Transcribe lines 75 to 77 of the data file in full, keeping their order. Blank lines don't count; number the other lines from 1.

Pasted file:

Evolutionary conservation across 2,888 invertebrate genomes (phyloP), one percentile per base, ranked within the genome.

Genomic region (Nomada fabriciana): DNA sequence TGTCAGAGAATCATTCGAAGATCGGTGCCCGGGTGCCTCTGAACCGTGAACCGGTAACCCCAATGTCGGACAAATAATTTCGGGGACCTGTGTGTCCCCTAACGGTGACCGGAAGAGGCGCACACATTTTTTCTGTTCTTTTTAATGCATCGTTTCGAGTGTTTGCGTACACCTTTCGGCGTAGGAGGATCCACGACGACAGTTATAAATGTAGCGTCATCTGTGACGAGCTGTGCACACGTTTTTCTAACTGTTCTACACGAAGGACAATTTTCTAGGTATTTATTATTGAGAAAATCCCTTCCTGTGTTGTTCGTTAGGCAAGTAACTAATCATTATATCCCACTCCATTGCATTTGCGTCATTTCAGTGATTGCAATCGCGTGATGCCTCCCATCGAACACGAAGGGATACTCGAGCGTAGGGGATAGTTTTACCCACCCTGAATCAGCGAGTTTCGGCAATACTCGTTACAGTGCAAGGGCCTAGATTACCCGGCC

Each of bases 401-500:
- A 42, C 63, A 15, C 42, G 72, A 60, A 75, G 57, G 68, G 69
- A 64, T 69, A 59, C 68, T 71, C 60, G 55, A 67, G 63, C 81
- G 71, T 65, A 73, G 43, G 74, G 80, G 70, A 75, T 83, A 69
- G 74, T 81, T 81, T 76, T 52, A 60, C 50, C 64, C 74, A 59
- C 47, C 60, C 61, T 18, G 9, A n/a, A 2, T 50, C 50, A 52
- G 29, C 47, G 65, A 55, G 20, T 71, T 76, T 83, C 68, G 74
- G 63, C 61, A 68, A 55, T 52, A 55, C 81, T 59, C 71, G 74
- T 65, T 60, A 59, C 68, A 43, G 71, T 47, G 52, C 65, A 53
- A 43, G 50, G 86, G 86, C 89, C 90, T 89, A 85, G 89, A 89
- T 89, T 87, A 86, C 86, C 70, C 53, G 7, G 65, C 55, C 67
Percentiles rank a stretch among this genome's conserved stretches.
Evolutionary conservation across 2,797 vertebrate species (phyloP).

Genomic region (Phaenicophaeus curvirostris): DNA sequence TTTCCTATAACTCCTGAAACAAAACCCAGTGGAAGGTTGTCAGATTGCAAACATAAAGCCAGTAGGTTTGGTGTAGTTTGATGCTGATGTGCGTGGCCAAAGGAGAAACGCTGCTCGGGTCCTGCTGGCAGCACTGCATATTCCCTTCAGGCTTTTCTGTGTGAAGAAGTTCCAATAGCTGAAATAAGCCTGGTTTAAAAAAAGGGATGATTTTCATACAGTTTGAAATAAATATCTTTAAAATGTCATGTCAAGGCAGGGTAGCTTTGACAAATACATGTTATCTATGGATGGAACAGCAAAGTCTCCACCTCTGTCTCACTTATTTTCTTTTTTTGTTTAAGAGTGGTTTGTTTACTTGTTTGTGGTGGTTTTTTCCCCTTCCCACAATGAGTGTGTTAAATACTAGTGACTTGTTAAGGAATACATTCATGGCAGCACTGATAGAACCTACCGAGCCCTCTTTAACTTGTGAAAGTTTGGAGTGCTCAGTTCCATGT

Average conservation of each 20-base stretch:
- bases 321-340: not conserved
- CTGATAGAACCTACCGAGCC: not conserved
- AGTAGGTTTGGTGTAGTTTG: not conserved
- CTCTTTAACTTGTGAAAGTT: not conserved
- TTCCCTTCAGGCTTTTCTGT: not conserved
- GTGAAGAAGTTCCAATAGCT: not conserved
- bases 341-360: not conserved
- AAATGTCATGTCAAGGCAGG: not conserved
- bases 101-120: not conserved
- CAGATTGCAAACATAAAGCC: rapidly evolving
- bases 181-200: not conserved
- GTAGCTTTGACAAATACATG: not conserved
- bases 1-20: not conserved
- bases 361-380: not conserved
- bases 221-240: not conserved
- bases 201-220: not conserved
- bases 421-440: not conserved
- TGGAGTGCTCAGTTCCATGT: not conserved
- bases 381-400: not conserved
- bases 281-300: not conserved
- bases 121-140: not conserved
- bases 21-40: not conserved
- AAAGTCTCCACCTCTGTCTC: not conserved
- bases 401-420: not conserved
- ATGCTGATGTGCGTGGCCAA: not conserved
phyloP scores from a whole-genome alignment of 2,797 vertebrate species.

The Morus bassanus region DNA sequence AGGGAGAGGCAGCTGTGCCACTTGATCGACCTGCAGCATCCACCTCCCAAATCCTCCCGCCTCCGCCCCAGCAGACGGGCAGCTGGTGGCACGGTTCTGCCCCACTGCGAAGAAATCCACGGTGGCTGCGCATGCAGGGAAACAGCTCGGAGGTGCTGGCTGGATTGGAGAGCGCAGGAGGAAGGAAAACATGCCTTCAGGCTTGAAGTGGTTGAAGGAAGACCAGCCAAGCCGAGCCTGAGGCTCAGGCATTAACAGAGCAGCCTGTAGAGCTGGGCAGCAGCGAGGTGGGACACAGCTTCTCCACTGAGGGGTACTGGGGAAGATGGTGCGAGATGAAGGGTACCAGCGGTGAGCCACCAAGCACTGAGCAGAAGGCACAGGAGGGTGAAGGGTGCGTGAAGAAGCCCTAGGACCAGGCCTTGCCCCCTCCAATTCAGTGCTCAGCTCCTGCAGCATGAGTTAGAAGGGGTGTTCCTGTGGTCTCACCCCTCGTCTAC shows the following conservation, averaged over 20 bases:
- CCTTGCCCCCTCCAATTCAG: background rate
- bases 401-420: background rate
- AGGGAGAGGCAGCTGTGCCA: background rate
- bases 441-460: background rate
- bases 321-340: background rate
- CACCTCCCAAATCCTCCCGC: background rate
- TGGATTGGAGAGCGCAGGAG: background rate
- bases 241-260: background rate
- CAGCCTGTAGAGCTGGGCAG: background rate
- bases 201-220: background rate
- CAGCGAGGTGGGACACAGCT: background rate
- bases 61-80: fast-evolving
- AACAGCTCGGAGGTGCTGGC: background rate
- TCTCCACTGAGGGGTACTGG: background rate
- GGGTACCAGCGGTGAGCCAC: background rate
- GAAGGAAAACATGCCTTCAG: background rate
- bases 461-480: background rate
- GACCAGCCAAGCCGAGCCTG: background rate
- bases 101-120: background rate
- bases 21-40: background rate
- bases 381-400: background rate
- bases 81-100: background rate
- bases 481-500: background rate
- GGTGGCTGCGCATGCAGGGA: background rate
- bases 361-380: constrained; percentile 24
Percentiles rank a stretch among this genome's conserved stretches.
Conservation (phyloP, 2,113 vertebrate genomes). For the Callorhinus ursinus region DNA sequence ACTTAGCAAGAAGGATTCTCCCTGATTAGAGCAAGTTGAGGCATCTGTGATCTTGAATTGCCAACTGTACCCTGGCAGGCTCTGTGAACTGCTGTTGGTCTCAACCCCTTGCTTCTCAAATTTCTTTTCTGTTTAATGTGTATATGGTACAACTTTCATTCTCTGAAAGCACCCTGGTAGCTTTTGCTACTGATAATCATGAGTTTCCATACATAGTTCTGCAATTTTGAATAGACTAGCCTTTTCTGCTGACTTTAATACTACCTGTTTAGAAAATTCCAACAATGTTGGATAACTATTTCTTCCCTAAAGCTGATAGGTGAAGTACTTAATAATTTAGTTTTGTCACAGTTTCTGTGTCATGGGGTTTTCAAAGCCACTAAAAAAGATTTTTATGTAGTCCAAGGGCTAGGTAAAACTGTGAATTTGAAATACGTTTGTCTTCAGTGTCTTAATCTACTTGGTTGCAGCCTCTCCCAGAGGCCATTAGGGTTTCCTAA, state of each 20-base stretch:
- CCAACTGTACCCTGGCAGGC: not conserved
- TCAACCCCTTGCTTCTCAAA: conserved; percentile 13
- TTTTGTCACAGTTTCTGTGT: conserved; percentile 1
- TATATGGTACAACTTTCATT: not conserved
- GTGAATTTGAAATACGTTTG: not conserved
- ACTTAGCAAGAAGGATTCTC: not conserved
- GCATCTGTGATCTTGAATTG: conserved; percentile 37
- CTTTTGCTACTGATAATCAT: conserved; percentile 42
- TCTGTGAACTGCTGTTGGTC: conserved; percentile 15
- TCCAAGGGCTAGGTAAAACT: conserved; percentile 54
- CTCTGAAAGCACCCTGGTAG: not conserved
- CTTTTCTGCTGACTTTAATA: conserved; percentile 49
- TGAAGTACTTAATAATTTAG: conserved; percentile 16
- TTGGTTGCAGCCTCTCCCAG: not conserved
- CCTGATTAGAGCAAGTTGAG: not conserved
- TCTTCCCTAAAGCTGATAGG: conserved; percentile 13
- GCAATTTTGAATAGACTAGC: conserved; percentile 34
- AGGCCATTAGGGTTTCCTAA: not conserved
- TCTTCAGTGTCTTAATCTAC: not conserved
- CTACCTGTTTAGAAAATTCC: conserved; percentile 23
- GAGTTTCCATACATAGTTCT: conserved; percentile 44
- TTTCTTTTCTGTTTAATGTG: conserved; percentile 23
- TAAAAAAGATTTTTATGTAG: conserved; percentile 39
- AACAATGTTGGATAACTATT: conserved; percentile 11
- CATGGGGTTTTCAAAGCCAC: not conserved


- TATATGGTACAACTTTCATT: not conserved
- GTGAATTTGAAATACGTTTG: not conserved
- ACTTAGCAAGAAGGATTCTC: not conserved